US election: Biden urges mask-wearing to save ‘thousands of lives’

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US President-elect Joe Biden has delivered a passionate appeal to Americans to wear a mask as the best way to “turn this pandemic around”.

Biden said the US faced a “very dark winter” and the “worst wave yet”, and Americans had to put aside political differences to tackle Covid-19.

He has named a new task force and vowed to “follow the science” as he puts together his transition team.
Donald Trump still refuses to concede defeat and is challenging key results.

He is taking legal action in several states.

Biden’s victory was declared on Saturday but it remains a projection, with a number of states still counting ballot papers. He leads Mr Trump in the nationwide vote by about 4.5 million.

Biden and Vice-President-elect Kamala Harris have launched a website for the transition, saying the team will also focus on climate change, the economy and tackling racism.

But the president-elect will need the help of an agency called the General Services Administration to begin the transition process and its Trump-appointed head has given no indication when that will happen.

Nose mask
Nose mask

What are the Covid plans?
On Monday, Biden set out the blueprints for his Transition Covid-19 Advisory Board.

In a TV address, he said “I implore you, wear a mask”, calling it the “single most effective thing we can do to stop the spread of Covid”.

He added: “A mask is not a political statement but it is a good way to start pulling the country together.”
During the election campaign, his mask-wearing was markedly different to President Trump, whose attitude to it has varied considerably.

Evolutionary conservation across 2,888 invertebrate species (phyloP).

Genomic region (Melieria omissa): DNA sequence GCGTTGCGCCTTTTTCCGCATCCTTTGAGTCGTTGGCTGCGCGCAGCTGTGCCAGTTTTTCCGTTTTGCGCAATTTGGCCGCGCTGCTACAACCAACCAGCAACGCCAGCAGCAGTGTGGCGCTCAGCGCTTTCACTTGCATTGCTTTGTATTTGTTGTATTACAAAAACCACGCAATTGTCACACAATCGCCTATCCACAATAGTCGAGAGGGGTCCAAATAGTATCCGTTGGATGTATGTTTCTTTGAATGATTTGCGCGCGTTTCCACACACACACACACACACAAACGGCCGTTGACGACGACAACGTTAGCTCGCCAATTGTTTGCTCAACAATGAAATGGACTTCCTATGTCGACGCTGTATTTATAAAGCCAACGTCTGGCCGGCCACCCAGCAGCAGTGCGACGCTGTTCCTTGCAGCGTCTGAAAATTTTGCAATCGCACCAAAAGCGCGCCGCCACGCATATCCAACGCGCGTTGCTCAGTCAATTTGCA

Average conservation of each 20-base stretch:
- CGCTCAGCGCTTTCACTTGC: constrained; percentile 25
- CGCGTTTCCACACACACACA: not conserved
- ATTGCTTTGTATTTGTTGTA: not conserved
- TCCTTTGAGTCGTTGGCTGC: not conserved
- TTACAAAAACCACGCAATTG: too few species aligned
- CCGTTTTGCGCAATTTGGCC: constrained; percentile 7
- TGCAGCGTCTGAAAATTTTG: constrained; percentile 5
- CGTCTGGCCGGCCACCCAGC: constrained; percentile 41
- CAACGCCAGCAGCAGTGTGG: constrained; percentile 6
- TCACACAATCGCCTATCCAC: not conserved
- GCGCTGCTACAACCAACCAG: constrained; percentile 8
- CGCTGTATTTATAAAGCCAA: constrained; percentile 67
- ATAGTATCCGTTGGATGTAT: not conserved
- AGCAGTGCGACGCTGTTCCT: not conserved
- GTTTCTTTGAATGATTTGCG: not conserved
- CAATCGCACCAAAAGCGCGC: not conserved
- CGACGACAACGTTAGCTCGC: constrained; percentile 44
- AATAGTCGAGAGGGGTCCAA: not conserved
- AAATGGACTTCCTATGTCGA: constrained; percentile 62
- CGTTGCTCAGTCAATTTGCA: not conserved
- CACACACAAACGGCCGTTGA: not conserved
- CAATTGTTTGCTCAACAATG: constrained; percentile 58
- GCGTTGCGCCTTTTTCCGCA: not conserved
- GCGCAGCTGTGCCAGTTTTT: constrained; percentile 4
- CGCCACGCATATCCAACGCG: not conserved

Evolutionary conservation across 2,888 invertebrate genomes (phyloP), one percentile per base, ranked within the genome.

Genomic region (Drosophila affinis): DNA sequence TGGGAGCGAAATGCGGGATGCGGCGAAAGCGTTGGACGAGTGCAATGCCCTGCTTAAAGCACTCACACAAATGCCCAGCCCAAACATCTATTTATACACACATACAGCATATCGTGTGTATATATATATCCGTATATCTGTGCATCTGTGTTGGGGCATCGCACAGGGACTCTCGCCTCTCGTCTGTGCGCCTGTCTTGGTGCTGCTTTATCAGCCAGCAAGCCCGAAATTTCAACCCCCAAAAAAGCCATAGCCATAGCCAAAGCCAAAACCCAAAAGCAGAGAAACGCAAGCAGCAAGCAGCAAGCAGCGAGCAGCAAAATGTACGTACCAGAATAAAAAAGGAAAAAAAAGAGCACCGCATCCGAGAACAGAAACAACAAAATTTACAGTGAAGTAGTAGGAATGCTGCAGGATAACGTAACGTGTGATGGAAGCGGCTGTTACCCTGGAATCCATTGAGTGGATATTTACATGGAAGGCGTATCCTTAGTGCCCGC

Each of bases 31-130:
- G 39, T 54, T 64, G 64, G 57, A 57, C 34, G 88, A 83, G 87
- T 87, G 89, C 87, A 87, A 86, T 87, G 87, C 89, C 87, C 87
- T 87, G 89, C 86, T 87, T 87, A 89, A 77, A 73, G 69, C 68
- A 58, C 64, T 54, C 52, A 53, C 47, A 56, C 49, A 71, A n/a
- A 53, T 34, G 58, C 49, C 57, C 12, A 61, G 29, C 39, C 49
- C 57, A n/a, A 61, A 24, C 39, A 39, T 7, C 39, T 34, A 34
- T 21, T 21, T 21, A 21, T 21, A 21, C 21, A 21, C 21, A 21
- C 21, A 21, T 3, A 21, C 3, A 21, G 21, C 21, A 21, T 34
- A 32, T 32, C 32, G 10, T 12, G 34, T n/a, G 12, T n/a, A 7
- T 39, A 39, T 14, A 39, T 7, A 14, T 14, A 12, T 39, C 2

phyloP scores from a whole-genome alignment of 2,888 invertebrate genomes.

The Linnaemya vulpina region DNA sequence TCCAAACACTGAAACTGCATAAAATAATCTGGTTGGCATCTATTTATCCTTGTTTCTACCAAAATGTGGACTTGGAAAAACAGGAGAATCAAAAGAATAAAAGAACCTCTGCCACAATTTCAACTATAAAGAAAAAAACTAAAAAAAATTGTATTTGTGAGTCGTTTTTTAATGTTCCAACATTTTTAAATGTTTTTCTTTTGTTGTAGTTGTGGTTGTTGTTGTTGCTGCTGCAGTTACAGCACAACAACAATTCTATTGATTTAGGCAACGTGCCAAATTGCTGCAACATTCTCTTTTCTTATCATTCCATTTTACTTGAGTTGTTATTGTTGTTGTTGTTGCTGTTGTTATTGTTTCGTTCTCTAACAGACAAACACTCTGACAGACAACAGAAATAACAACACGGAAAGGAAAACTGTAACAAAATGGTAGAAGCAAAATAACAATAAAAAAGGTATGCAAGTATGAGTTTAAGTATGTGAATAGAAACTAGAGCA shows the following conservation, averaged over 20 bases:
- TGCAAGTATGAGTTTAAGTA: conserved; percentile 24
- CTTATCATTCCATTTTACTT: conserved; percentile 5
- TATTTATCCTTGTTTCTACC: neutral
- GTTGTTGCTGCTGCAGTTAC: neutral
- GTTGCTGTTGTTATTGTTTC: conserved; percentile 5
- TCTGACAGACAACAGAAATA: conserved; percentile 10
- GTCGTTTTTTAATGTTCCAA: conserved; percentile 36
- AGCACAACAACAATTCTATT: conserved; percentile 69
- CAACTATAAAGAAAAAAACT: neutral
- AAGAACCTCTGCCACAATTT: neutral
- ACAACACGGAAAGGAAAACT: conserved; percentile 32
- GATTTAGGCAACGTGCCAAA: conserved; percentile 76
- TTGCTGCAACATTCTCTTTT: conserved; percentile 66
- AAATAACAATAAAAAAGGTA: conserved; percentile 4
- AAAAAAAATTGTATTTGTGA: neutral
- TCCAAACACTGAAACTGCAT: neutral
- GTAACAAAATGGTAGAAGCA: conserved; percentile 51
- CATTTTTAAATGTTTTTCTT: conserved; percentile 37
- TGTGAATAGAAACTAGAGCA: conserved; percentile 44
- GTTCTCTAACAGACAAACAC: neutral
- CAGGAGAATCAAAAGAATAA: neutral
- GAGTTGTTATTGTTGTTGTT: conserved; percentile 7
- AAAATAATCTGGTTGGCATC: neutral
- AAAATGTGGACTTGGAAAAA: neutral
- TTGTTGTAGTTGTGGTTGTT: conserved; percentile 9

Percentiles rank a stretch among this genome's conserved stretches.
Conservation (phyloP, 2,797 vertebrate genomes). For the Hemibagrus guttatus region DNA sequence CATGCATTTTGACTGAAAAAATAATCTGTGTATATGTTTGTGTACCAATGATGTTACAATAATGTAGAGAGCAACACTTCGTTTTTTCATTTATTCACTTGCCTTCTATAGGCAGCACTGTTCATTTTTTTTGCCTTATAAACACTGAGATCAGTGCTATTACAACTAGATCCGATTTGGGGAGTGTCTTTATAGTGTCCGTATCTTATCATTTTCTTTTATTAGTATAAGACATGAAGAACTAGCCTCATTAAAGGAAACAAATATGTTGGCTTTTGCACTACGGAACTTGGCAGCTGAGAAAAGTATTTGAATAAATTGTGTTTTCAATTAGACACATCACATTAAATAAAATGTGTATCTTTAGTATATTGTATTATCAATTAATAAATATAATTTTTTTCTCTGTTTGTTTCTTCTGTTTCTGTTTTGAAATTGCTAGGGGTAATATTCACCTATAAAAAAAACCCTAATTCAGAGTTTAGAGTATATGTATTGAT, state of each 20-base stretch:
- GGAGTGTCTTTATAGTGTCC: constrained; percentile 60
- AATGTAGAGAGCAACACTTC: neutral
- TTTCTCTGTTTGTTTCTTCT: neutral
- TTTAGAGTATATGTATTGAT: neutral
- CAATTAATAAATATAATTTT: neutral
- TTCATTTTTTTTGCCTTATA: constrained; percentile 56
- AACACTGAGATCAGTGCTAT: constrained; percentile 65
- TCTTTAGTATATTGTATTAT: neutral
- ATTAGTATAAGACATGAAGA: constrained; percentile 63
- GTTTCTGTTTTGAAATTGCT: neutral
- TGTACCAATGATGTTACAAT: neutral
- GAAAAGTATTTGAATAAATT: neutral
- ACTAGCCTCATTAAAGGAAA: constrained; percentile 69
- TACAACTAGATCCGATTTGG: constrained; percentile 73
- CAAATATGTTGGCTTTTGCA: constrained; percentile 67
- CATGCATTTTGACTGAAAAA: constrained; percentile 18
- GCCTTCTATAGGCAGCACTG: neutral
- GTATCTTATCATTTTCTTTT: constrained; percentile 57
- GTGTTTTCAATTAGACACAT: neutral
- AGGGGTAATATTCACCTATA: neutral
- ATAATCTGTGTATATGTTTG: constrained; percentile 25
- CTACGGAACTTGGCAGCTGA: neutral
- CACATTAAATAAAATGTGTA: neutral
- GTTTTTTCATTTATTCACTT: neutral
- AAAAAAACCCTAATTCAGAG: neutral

They have differed too on how to follow scientific advice. Mr Biden said on Monday there would be a “bedrock of science” to his policy. President Trump’s comments on Covid-19 have often conflicted with scientists, including leading infectious disease expert Dr Anthony Fauci.

Biden said that, as president, he would improve contact-tracing and supplies of protective equipment, and address the racial disparity of coronavirus infections.

“This is a crisis that affects everyone and I will be a president for everyone,” he said. “We can get this virus under control, I promise you.”

He earlier named three co-chairs and 10 members of his task force. Among the co-chairs named is Vivek Murthy, who was appointed US surgeon-general by President Barack Obama in 2014 and removed by President Trump in 2017.

One member is immunologist Rick Bright, who says he was ignored and then removed by the Trump administration over his early warnings on Covid.

Biden also welcomed the news from Pfizer and BioNTech that preliminary analysis showed their vaccine in development could prevent more than 90% of people from getting Covid-19.

But he also warned it was “important to understand that the end of the battle against Covid-19 is still months away”.

BBC North America correspondent Anthony Zurcher says that Biden’s choice to address the pandemic as the first public event for his new transition team afforded him an opportunity to look and act like a man who will soon be president, despite Donald Trump’s decision to not concede defeat.

Covid cases in the US since the epidemic began are nearing 10 million, and there have been more than 237,000 deaths recorded so far, Johns Hopkins research shows.

They reportedly include a slew of executive orders – written orders issued by the president to the federal government that do not require congressional approval – aimed at reversing controversial Trump policies.

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